The pandemic has been both the making and breaking of relationships.
While some couples say all this time together has helped them connect more deeply – less rushing around, including to and from work, has meant couples have more time to be more involved in each other’s lives – others have felt it’s driven a wedge between them.
“Some are finding the strain of repeated lockdowns, home schooling, working from home, losing income and worrying about loved ones has weakened their connection,” says Michaela Thomas, a psychologist and author of The Lasting Connection, published February 11.
The huge amounts of time spent together can be beneficial – but it can also feel stifling. This can also impact intimacy. Thomas is a firm believer that a love that lasts is all about choosing to stay connected. Her book explores her own method for strengthening connection between couples through brain science, mindfulness, compassion, values and playfulness.
Here, she walks us through five signs a couple might feel like they’re losing connection – and what to do if you are.
1. You’re not spending much meaningful quality time together.
We might spend every last waking breath with our partners, but that’s not to say the time we’re spending together is ‘quality’. If this resonates, Thomas recommends creating space, not distance, in your relationship – and choosing when to come together and enjoy each other’s company.
“Have some designated time apart, where you connect perhaps virtually or over the phone with other people than your partner,” she says. “And have perhaps one ‘date night’ a week where you try to do something purposeful with your partner. Play a game, have a nice meal together, go for a peaceful walk in nature – anything which breaks up the mundane, Groundhog day a bit.”
Some days you might not feel like doing date night or spending time together, but Thomas recommends pushing through anyway. “Follow the plan and not your mood, to make sure the quality time happens,” she advises.
2. You’re engaging in more negative interactions than positive ones.
When life is getting you down – and let’s face it, the pandemic isn’t doing wonders for our mental health – it can be all too easy to fall into a rut of being negative and taking it out on those around you.
If you’re finding yourself being negative quite often with your partner, Thomas recommends using two simple tools: the words ‘thank you’ and ‘I’m sorry’.
“Thank your partner for being patient with you, or apologise for when you have snapped,” she says. “Forgive and let go – you don’t have to forget, but you may have to consider parking some of your bigger issues or decisions until you’ve both got through the more immediate stress and tension.”
On the other side of the coin, be willing to forgive times where your partner snaps at you, too. “Try to make an effort with more positive interactions at times as well, to give out what you most want to receive yourself,” she advises.
3. You feel disappointed if you’re not feeling perfectly happy.
It can be easy to feel disappointed if your life doesn’t look picture perfect – but in reality, nobody’s is. Don’t let disappointment grow because it will only come in the way of your connection with your partner, too.
“Have realistic expectations by being aware that all couples go through rough patches in the life span of their relationship,” says Thomas. Having a lasting connection isn’t something you find and stay in, she explains, it’s something you build with consistent effort over many years.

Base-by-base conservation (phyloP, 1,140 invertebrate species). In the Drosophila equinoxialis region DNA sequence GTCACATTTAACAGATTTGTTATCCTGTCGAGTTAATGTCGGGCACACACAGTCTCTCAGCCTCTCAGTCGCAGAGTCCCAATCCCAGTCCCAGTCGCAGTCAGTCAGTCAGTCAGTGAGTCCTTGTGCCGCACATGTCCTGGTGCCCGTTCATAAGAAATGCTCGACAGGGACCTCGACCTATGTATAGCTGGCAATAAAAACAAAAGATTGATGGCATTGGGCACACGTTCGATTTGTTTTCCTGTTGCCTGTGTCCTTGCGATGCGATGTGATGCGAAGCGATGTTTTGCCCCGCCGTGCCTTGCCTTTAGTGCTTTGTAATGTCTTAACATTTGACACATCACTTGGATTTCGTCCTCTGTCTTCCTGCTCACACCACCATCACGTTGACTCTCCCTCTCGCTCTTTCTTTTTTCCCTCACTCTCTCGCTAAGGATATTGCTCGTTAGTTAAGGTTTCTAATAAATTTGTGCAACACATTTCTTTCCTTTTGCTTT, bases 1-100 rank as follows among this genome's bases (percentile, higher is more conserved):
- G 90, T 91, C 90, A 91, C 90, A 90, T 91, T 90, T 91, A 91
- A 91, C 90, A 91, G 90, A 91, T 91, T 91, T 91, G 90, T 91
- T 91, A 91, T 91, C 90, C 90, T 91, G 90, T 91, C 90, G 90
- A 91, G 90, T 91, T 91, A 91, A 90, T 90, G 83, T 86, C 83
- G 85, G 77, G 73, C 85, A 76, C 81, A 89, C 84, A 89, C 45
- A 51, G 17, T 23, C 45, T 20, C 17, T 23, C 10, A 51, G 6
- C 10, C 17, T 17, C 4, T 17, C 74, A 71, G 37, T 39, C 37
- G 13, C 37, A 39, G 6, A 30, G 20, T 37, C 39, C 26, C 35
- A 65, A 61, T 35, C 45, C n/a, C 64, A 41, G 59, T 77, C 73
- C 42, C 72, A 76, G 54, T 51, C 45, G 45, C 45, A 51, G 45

You’ll have fluctuations in how satisfied you are with your relationship over time – and that’s totally normal. But if you’re feeling disappointment, Thomas suggests trying to take action to improve your relationship with small measures.
For example, take five minutes in the evening to each state what you have appreciated about one another that day, however small. “That gratitude practice reinforces any efforts each of you have been making, and leaves you focusing on the positives before going to sleep together,” she says.
“No relationship is perfect, and you can actually deepen your connection from surviving hard times together as a team, as much as you can find connection in joyous times when you are thriving,” she says. “Life is both light and dark, connection comes from the efforts you make.”
4. You’re being hostile towards your partner, rather than showing compassion.
If you want to make changes in your relationship, attacking your partner or always pointing our their shortcomings isn’t the way to go about it. As Thomas explains: “They are less likely to meet your requests for change than if you raise those complaints compassionately.”
Therapists often recommend putting the focus on you, rather than them – so your conversation feels less of a personal attack. You might try saying “I feel upset when you do that, it would mean a lot to me if you could do this instead”, which is different to “stop being such an idiot, what’s wrong with you?!”
Having a tough conversation and asking for what you need in a kind way can help you address your problems with a better atmosphere in your home, she says. If you have children, it also sets a good example to them.
5. You feel like you’re drifting apart from each other’s values.
If it feels like you don’t really have anything in common anymore, remember that you don’t have to be completely the same and like the same things to have a lasting connection. “It’s more about how you address your incompatibilities with compassion than it is about being completely compatible,” says Thomas.
Discussing values can be helpful to check your compass in life, she says. “Do you know what’s meaningful to your partner right now? Do they know what matters the most to you?” she asks. “Keep talking about your hopes, dreams and priorities, to keep calibrating how you live your life together in a fulfilling way for both of you.” This, she adds, will help to reduce the risk of resentment.